Carpe Diem in Black and White: Jim Jarmusch's Broken Flowers

Camelia Elias

    Publikation: Working paperForskning

    Resumé

    This essay looks at Jim Jarmusch's latest film Broken Flowers. As the tile indicates there is breakage in the narrative of an aging Don Juan who upon receiving an anonymous letter that informs him of his having a son he never knew he had embarks on a quest journey that takes him visiting old flames. The narrative draws heavily on the myth of Don Juan, who after having scored a host of women has to pay for his sins. But while the narrative also draws on all sorts of other representations of Don Juanism, from biblical intertextual references to Mozart's Don Giovanni, and thus relies on a plot development that follows a traditional linear trajectory that has sin and fall in focus, in Jarmusch's rendition the story ends with an open and undecided scene. This paper argues, however, that while Jarmusch makes recourse to all the elements of aesthetic fragmentation, he embeds a moral tale within the film which clashes with the poetics of the fragment as such.
    OriginalsprogEngelsk
    Udgivelses stedwww
    UdgiverAmerica Adrift: Transatlantic perspectives on America
    Antal sider12
    StatusUdgivet - 2008

    Emneord

      Citer dette

      Elias, C. (2008). Carpe Diem in Black and White: Jim Jarmusch's Broken Flowers. www: America Adrift: Transatlantic perspectives on America.
      Elias, Camelia. / Carpe Diem in Black and White : Jim Jarmusch's Broken Flowers. www : America Adrift: Transatlantic perspectives on America, 2008.
      @techreport{9ca87210865511dd8cd1000ea68e967b,
      title = "Carpe Diem in Black and White: Jim Jarmusch's Broken Flowers",
      abstract = "This essay looks at Jim Jarmusch's latest film Broken Flowers. As the tile indicates there is breakage in the narrative of an aging Don Juan who upon receiving an anonymous letter that informs him of his having a son he never knew he had embarks on a quest journey that takes him visiting old flames. The narrative draws heavily on the myth of Don Juan, who after having scored a host of women has to pay for his sins. But while the narrative also draws on all sorts of other representations of Don Juanism, from biblical intertextual references to Mozart's Don Giovanni, and thus relies on a plot development that follows a traditional linear trajectory that has sin and fall in focus, in Jarmusch's rendition the story ends with an open and undecided scene. This paper argues, however, that while Jarmusch makes recourse to all the elements of aesthetic fragmentation, he embeds a moral tale within the film which clashes with the poetics of the fragment as such.",
      keywords = "Jim Jarmusch, film, fragment, Russian formalists",
      author = "Camelia Elias",
      year = "2008",
      language = "English",
      publisher = "America Adrift: Transatlantic perspectives on America",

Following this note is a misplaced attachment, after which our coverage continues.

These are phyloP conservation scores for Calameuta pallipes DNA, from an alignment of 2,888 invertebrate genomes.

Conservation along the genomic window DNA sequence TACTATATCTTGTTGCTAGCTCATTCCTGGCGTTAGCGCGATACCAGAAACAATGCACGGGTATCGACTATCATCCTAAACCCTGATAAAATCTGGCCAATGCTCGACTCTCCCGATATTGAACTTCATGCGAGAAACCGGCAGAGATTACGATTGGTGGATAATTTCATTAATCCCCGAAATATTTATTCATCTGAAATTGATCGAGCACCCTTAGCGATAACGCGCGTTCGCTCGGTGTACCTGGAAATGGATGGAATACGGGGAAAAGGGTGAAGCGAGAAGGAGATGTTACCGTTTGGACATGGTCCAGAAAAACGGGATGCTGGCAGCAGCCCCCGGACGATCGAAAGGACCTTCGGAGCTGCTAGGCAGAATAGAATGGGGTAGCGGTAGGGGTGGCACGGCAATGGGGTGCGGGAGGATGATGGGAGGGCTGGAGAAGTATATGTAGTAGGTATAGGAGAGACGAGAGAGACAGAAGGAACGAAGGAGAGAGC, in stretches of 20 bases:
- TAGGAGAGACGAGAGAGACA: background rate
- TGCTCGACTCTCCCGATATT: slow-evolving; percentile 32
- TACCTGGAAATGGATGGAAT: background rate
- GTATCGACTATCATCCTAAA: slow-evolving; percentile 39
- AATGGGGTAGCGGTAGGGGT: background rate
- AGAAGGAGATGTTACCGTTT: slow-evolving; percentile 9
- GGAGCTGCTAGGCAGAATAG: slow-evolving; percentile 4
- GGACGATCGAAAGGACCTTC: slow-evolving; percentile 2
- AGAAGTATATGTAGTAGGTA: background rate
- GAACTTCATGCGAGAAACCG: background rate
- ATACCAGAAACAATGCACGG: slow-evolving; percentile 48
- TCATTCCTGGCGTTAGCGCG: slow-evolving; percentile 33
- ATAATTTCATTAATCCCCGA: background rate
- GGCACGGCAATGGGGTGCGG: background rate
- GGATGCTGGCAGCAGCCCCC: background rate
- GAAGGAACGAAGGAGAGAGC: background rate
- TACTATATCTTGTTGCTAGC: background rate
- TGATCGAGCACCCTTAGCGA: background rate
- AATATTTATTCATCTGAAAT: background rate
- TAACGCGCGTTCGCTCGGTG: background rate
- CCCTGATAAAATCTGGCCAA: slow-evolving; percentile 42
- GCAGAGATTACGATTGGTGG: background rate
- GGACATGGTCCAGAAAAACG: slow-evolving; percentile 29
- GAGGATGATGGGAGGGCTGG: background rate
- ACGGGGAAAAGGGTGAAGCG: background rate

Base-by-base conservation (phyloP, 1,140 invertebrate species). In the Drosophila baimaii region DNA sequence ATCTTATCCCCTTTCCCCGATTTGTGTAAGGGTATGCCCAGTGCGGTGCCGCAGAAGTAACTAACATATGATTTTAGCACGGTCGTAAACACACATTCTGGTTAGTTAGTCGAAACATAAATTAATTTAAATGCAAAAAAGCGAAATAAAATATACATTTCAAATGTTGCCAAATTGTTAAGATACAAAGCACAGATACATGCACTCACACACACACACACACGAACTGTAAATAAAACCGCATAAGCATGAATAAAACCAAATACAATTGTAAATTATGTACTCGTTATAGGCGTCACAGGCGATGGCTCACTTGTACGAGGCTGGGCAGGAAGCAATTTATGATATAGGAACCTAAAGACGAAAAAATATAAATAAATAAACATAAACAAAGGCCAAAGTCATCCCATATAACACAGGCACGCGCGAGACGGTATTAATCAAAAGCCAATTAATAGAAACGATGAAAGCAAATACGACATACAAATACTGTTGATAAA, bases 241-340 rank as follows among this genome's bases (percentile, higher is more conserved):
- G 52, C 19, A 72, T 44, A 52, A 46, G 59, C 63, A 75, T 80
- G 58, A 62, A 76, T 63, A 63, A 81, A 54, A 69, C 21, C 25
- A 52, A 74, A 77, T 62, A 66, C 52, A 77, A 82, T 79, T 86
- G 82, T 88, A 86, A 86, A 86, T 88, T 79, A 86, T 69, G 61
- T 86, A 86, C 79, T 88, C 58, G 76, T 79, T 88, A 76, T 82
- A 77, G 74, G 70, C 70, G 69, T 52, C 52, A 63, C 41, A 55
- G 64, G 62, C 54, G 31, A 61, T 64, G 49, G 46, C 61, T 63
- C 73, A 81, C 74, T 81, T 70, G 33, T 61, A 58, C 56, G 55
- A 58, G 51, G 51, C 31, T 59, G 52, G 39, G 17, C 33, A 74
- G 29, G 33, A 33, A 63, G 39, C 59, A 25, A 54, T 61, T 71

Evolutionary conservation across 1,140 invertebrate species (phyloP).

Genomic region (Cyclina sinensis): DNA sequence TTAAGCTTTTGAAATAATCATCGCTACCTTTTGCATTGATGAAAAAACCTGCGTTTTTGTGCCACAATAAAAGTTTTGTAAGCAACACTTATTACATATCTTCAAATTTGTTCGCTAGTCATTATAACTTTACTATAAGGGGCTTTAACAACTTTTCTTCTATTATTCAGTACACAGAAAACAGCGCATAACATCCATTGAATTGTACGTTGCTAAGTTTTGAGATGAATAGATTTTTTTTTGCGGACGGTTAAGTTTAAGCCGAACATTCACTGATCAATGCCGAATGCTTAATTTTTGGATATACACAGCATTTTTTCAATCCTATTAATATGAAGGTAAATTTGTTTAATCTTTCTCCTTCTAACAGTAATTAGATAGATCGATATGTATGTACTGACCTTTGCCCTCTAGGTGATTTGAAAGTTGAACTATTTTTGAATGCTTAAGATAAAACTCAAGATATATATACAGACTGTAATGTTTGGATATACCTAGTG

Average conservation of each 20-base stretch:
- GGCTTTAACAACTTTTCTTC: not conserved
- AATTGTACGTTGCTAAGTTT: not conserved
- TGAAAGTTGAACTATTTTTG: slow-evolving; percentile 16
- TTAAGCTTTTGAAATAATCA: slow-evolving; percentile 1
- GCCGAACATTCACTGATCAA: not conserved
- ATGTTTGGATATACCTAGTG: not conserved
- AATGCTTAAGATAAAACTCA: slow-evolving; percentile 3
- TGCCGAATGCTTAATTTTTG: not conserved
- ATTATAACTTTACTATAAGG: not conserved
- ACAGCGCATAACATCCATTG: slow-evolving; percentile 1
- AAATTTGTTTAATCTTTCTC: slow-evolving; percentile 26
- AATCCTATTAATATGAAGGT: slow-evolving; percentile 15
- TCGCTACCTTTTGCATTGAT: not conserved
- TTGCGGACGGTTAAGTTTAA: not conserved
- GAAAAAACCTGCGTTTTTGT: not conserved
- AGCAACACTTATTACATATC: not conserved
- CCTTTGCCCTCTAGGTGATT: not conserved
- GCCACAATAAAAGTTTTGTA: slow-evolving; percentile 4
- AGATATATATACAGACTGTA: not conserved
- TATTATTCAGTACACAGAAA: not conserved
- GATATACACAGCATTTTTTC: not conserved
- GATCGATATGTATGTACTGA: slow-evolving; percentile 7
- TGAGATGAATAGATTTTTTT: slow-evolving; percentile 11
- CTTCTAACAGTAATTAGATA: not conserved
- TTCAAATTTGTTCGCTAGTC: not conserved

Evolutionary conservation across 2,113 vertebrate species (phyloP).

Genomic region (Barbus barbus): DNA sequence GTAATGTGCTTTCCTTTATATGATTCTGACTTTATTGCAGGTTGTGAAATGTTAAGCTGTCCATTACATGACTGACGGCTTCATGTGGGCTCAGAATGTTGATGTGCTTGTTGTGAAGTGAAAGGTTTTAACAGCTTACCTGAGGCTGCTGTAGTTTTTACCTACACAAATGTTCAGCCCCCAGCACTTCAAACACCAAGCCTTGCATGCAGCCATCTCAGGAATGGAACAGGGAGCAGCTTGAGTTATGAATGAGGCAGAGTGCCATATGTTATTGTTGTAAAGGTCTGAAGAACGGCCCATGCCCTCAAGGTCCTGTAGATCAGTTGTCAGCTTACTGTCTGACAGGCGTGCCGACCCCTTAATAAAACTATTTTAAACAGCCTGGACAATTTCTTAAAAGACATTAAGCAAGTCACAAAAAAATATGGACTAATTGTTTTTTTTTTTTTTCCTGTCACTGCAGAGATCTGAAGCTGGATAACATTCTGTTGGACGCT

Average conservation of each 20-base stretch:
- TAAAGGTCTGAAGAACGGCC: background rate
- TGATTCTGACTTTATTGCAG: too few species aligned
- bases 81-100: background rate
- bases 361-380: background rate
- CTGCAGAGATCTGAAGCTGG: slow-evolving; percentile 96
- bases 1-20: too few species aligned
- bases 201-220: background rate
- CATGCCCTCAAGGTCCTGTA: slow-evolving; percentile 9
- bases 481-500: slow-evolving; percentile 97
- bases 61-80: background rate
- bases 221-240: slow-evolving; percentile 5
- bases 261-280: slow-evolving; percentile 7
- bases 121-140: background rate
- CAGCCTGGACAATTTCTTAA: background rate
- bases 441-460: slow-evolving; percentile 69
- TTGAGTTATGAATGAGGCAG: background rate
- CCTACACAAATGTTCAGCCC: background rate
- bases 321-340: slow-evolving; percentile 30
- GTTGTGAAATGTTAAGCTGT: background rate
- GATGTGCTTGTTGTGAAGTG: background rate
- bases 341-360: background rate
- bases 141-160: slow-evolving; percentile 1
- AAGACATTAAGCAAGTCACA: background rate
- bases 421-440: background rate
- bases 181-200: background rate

type = "WorkingPaper",
      institution = "America Adrift: Transatlantic perspectives on America",

      }

      Elias, C 2008 'Carpe Diem in Black and White: Jim Jarmusch's Broken Flowers' America Adrift: Transatlantic perspectives on America, www.

      Carpe Diem in Black and White : Jim Jarmusch's Broken Flowers. / Elias, Camelia.

      www : America Adrift: Transatlantic perspectives on America, 2008.

      Publikation: Working paperForskning

      TY - UNPB

      T1 - Carpe Diem in Black and White

      T2 - Jim Jarmusch's Broken Flowers

      AU - Elias, Camelia

      PY - 2008

      Y1 - 2008

      N2 - This essay looks at Jim Jarmusch's latest film Broken Flowers. As the tile indicates there is breakage in the narrative of an aging Don Juan who upon receiving an anonymous letter that informs him of his having a son he never knew he had embarks on a quest journey that takes him visiting old flames. The narrative draws heavily on the myth of Don Juan, who after having scored a host of women has to pay for his sins. But while the narrative also draws on all sorts of other representations of Don Juanism, from biblical intertextual references to Mozart's Don Giovanni, and thus relies on a plot development that follows a traditional linear trajectory that has sin and fall in focus, in Jarmusch's rendition the story ends with an open and undecided scene. This paper argues, however, that while Jarmusch makes recourse to all the elements of aesthetic fragmentation, he embeds a moral tale within the film which clashes with the poetics of the fragment as such.

      AB - This essay looks at Jim Jarmusch's latest film Broken Flowers. As the tile indicates there is breakage in the narrative of an aging Don Juan who upon receiving an anonymous letter that informs him of his having a son he never knew he had embarks on a quest journey that takes him visiting old flames. The narrative draws heavily on the myth of Don Juan, who after having scored a host of women has to pay for his sins. But while the narrative also draws on all sorts of other representations of Don Juanism, from biblical intertextual references to Mozart's Don Giovanni, and thus relies on a plot development that follows a traditional linear trajectory that has sin and fall in focus, in Jarmusch's rendition the story ends with an open and undecided scene. This paper argues, however, that while Jarmusch makes recourse to all the elements of aesthetic fragmentation, he embeds a moral tale within the film which clashes with the poetics of the fragment as such.

      KW - Jim Jarmusch

      KW - film

      KW - fragment

      KW - Russian formalists

      M3 - Working paper

      BT - Carpe Diem in Black and White

      PB - America Adrift: Transatlantic perspectives on America

      CY - www

      ER -

      Elias C. Carpe Diem in Black and White: Jim Jarmusch's Broken Flowers. www: America Adrift: Transatlantic perspectives on America. 2008.